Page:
A MISGUIDED STEP by Audrey Christophersen Guest Writer

A Short Story
Scene from Misguided step short story[1598]Audrey.jpg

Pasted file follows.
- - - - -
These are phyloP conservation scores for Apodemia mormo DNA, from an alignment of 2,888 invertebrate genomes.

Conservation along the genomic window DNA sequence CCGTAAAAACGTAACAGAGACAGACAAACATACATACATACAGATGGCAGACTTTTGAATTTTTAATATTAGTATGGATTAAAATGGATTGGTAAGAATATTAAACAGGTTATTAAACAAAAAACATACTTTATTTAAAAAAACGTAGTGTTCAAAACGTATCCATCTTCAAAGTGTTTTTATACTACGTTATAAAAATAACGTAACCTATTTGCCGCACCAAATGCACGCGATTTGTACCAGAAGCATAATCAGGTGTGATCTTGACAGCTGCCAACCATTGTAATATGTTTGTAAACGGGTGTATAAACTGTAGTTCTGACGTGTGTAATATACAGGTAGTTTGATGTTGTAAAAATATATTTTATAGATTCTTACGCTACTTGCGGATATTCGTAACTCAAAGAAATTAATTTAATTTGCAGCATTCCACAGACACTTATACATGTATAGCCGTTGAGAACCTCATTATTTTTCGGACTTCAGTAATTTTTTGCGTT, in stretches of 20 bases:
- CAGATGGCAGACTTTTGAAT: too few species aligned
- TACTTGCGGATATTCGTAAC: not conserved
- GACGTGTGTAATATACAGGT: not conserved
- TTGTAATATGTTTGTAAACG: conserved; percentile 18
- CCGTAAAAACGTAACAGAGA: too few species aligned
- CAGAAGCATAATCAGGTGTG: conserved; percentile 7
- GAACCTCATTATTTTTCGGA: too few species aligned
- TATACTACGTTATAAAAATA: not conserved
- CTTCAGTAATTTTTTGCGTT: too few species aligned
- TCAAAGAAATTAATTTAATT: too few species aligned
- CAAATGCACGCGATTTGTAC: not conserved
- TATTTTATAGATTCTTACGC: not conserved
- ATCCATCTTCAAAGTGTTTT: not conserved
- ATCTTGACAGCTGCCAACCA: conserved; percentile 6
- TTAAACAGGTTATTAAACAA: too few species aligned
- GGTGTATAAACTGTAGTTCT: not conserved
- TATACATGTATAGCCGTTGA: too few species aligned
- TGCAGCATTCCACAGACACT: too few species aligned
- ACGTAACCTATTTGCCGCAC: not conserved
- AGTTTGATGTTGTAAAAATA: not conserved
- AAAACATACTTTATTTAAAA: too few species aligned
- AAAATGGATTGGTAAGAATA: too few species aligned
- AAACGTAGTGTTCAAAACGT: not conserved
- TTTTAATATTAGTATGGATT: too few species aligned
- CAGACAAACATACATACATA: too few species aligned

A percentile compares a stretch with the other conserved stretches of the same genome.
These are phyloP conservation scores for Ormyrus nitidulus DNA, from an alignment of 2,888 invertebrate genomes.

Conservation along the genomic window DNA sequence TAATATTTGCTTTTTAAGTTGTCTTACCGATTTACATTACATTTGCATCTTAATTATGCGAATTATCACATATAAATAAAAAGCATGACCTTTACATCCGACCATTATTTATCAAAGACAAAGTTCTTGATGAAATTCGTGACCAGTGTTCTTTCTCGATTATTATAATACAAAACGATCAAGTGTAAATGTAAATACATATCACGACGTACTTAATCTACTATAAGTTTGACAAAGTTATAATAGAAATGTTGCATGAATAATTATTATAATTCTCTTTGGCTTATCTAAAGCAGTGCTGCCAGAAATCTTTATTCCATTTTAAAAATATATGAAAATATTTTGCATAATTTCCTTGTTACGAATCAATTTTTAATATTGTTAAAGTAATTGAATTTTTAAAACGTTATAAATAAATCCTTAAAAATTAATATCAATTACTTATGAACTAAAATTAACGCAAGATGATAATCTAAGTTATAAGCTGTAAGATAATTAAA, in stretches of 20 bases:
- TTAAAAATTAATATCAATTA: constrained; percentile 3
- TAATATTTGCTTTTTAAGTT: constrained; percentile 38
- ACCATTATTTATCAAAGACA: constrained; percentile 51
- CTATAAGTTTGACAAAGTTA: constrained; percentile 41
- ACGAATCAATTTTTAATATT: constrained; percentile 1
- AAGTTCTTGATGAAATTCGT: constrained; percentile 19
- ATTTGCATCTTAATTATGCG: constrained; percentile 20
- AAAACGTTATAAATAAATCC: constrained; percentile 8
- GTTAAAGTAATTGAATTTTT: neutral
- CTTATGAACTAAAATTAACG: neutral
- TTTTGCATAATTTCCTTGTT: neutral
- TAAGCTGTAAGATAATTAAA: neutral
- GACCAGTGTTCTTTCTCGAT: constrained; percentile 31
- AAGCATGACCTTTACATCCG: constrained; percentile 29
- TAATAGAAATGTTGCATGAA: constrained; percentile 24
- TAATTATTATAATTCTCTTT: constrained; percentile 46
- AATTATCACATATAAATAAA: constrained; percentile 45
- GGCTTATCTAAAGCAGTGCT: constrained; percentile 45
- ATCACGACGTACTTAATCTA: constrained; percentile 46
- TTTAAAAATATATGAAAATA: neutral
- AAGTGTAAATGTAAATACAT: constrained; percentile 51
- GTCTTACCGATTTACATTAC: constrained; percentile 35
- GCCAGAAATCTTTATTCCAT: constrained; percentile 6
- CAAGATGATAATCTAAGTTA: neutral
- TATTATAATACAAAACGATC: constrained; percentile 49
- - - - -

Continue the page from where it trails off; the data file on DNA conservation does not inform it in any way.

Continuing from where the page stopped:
“It can’t be true!” Eric exclaimed after he had examined the latest audit. The owner of the Home Hardware store was heard to say out loud. “I’m losing money fast!” He determined to ring his manager at once. Six months ago, Eric took Joe on the payroll as manager. He came to the job with impeccable references. These days, Eric was finding shop work onerous. After all, he was pushing eighty and should have a young man directing things for him. Eric still had a sharp mind though, and anyone who thought they could take him for a ride was barking up the wrong tree. Eric wondered if he was slipping for this to be happening to him. “Hello, is that Joe Carter?” he asked. “O good! You are the one I want. I need to see you as soon as you can get away from the shop. Will you come around to my home as soon as you can?” Eric did not want to give Joe any idea that he had discovered discrepancies in the registry. Exactly at five forty-five, there came a knock on Eric’s front door. That will be Joe, Eric thought as he walked firmly to the front porch. Happy-go-lucky, Joe was standing on the stoop with a beaming smile on his face. “Come in!” Eric invited, leading Joe into his warm lounge where a cozy fire crackled behind the glass of the combustion heater. The large central heater had not sold and Eric thought it would make a good retirement present to themselves before he took Joe on as his chief administrator. “I have been looking at this month’s sales and there are a few things I want you to explain to me. There are certain items missing from the shop and there is no entry in the day book.” Eric spoke trying to keep calm. “Errr, Errr,” stammered Joe, as he shuffled his feet and his face dropped. He lost eye contact with Eric and looked uncomfortable. “Well?” Eric prompted. “I thought I could trust you but it seems I have made an error of judgment.” “Well, it’s like this”, Joe took a deep breath. “Cliff the plumber was in a tight spot, was owed money from one of his customers who in turn was in debt to someone else. You know how it goes.” Joe paused for a breath. “No, I don’t know how it goes, as you say.” Eric straightened in his comfortable chair looking squarely at Joe who was starting to sweat. “I know Cliff will pay up at the end of the month,” Joe coaxed a hopeful smile onto his face. “How long has this been going on?” Eric asked. “I hope there are no other customers you have been giving tick too.” “Two months ago when the recession was starting to bite, I knew Cliff would go to the opposition so I started keeping a special book for him and Pete.” “Who’s Pete?” Eric exploded, his face going red. Joe struggled to maintain a calm and business-like manner. “Pete’s a painter in hock to the paint company and I was just trying to help him out.” “With my money!” Eric shouted. Eric’s wife heard the yelling and aware that there was a problem entered the room. It’s time for a cup of tea she thought. “How about a cup of tea boys?” “It’s alright Mary… But that’s not a bad idea.” Eric puffed out his cheeks. Trying to control his emotions. Mary could be heard filling the electric jug and rattling some cups and saucers. Both men were grateful for the diversion. “They ARE the only ones.” “They had better be,” Eric threatened. “Am I for the chop then?” Joe asked screwing up his courage. “I’ll think it over and let you know. You had better start looking elsewhere for work. I can’t have people working for me that I can’t trust. I will see you in the morning.” “Thanks, Mary, for the tea, you’re a lifesaver I don’t think you have actually met my manager Joe”. “Nice to meet you, Joe,” Mary beamed. That night Joe did some serious thinking. He thought about all the other people who would love to have his job and began to visualize just what it would be like to be back on the dole. He realized he was not as fit as he was in his teens and did not relish the idea of offering his services as a gardener or heavy storeman jobs available for a man of his age. He was too ashamed to front up to at his father’s door for a handout so what was he to do? His stomach churned as he reached for a stiff drink but he pulled his hand back as his wife entered the room. She must not know the pickle he had got himself in. In his heart of hearts he knew he needed a clear head and drowning his sorrows was not the way to go. Joe thought about Cliff and wondered if he was as broke as he made out he was. Joe wondered if Cliff could manage at least to pay half the money that was owing and decided on the spot to give him a ring. To Joe’s surprise, Cliff had been paid all of the money that was owed to him and could easily pay half the money still outstanding in Joe’s special book. Encouraged, Joe rang Pete on the strength of his success in getting Cliff to pay up. Joe knew that the paint company was hot on Pete’s heels to recoup the money and this might not be an easy task. Then again it was really Pete’s fault that he had run up this debt in the first place. It was not fair that he should expect others to bail him out. Joe would put the bite on Pete. He would let him know that it would be the end of the road for both of them if the debt to Eric could not be paid. Joe expected at least sixty percent of the total amount. Joe rang Pete to explain the predicament. “Could you at least pay two thirds or thereabouts as soon as possible?” Pete was mortified that Joe might lose his job on his account and realized that he could no longer use another man to pay his debts. Pete’s kids all had good jobs so he passed the hat around and came up with the required amount to satisfy Joe at Home Hardware and thus save him from having to look for a job he was unlikely to get at his age. Next morning Joe spruced himself up, much to his wife’s amazement. She cast jealous eyes over her husband. Was he trying to impress a female member at work? Little did she know that this could be the last day he would have as manager at the hardware store? Eric was there already and was waiting in the Manager’s office to give his verdict. Nervously Joe opened the door and took the spare seat usually made available for an employee or a sales rep. Eric spoke first asking Joe what he thought should happen to him for mismanaging his money. “Well Sir,“ he replied in the humblest tones he could manage, “ I managed to get onto Cliff and Pete last night and they can’t pay all the money that’s owing, but,” he quickly added,” they can pay. Cliff can pay half of the amount and Pete managed to raise sixty percent of the total amount.” “I’ll think about it today, Joe. I warn you though, to be prepared to pack up your belongings. This is a serious matter and I view it as straight out theft from your employer. Just remember the CCTV is there to watch out for shoplifters and you will be treated no differently to them.” Joe’s face paled as he saw himself standing before the judge being treated as a common shoplifter. Joe spent a long day acting as if nothing was wrong. It was the longest day he could remember, not because something nice was waiting for him at the end of it but something that could cause him incalculable shame. It was nearly knock off time when Eric arrived back at the shop. Joe did not lock up as was his habit, but went straight into his office. “I have given your position some serious consideration and in a way, I suspect your motives were not all that bad. You did read correctly that Cliff and Pete would not be totally loyal to us taking their custom to the opposition. That weighs in your favour,” Eric began. “Thank you, Sir,” Joe swallowed hard trying to gain composure. Eric  continued, “ Good managers are hard to get and I suspect you might not get an equal position easily at your age so because you seemed not to be acting as a common thief but out of compassion for customers and our overall interest, I am giving you a chance to redeem yourself.” “Thank you, Sir” gulped Joe. “I have learned my lesson and it will be strictly by the book in future.” Eric went on. “You are not let off the hook, Joe. There are still conditions for you remaining manager of my shop. The balance of that money owed is coming out of your wages over a period of time. I still have to pay my taxes and don’t see how it is fair for me to pay for your mistakes. We will say no more and there is no need to call the police in on this matter provided you keep your side of the bargain. Joe thought for a moment about Cliff and Pete. Were they going to have a free ride at his expense but maybe it would be good to remind them they still owed him. He thought about it again and accepted it might be best to wipe the slate clean and count himself lucky he still had a job. He had made a silly mistake and it was not an experience he intended to repeat. He would be much more careful in the future when it came to money matters. Audrey Christophersen   ©   glorious susnset   CREATIVITY VERSUS CREATIVITY by BRUCE LEANE Early in my Christian life, I realized we can access two creative positions. Using our natural creativity and the other being too timid to develop our inner ability. When my eldest son matriculated, I took him and his brother for a weekend trip to Arkaroola to celebrate his success and enjoy some father and son time. The holiday was fun until the sump of the Austin 1500 caught the exposed iron bars of a cattle grid. The motor was torn from its moorings and pushed the carburetor up into the bonnet of the car bringing us to an abrupt halt. The surrounding desert was empty except for stunted scrub. We had to survive by our own wits. I tied the car to a tree with some wire and by reversing it hoped to straighten the car and drive on to Arkaroola, this was only partially successful. Tying the engine to the chassis with more fencing wire was the next step. We entered the Resort with no reverse and no top gear, a bent steering arm caused the two front tires to scrub bare.